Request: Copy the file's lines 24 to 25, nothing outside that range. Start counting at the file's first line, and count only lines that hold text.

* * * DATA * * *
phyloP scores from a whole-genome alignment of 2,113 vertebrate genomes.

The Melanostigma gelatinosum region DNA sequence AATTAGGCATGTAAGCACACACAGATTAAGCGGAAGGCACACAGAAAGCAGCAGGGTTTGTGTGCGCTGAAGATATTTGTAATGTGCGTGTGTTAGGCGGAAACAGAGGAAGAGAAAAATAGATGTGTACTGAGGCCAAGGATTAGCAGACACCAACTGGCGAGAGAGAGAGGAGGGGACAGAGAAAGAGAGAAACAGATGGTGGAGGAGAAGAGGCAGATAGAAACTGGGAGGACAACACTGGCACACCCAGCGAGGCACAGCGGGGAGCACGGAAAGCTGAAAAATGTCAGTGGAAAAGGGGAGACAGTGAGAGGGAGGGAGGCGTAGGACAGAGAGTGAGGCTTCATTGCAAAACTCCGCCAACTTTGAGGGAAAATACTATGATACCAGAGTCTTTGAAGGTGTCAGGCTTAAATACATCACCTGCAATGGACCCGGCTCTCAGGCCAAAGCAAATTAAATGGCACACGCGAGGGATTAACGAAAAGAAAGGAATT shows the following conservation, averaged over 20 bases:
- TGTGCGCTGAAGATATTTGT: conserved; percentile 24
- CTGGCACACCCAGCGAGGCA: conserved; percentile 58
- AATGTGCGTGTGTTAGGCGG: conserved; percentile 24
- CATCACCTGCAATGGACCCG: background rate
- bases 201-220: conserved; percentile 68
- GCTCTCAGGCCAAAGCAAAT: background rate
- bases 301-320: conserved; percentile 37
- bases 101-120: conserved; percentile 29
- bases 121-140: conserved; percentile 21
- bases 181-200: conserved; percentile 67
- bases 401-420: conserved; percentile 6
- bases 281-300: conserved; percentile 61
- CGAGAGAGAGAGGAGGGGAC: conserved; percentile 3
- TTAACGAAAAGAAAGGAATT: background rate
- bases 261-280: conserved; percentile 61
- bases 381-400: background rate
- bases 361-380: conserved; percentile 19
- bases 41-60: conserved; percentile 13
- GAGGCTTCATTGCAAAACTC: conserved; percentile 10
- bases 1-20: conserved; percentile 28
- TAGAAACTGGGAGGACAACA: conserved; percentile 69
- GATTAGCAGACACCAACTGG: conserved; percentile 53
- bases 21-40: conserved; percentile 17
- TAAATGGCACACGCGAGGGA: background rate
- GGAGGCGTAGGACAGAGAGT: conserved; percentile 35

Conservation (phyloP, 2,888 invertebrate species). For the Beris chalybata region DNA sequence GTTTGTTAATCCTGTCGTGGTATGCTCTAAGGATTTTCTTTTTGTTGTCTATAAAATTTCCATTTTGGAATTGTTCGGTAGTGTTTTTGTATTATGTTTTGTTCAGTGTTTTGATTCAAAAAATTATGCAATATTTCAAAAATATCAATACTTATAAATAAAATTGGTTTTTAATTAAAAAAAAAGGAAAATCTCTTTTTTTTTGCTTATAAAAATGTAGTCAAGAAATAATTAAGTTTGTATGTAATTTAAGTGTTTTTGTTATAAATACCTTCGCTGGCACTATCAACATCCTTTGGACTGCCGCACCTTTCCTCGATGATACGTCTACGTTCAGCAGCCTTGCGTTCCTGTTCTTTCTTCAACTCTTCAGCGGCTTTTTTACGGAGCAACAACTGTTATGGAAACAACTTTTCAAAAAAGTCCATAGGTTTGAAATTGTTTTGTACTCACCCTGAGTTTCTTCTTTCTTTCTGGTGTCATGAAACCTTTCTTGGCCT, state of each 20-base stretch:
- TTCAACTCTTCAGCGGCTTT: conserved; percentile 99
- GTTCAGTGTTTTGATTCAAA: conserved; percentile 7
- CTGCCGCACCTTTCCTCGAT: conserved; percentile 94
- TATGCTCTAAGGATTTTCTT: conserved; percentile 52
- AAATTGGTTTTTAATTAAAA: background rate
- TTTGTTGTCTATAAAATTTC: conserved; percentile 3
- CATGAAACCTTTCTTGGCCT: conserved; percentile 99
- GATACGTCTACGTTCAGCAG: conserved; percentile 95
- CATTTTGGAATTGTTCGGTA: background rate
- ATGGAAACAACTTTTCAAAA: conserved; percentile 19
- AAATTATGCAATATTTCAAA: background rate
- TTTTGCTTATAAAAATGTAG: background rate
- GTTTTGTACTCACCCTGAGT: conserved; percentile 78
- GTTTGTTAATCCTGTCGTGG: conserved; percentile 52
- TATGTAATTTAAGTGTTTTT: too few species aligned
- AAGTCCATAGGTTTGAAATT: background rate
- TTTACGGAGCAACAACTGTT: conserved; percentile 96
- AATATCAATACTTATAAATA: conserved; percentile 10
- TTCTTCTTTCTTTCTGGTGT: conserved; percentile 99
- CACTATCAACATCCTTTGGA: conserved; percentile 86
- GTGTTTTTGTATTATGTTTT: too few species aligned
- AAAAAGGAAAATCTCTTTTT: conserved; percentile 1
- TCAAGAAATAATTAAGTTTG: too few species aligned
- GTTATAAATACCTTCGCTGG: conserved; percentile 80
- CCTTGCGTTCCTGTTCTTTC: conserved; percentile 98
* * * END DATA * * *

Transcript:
- GATTAGCAGACACCAACTGG: conserved; percentile 53
- bases 21-40: conserved; percentile 17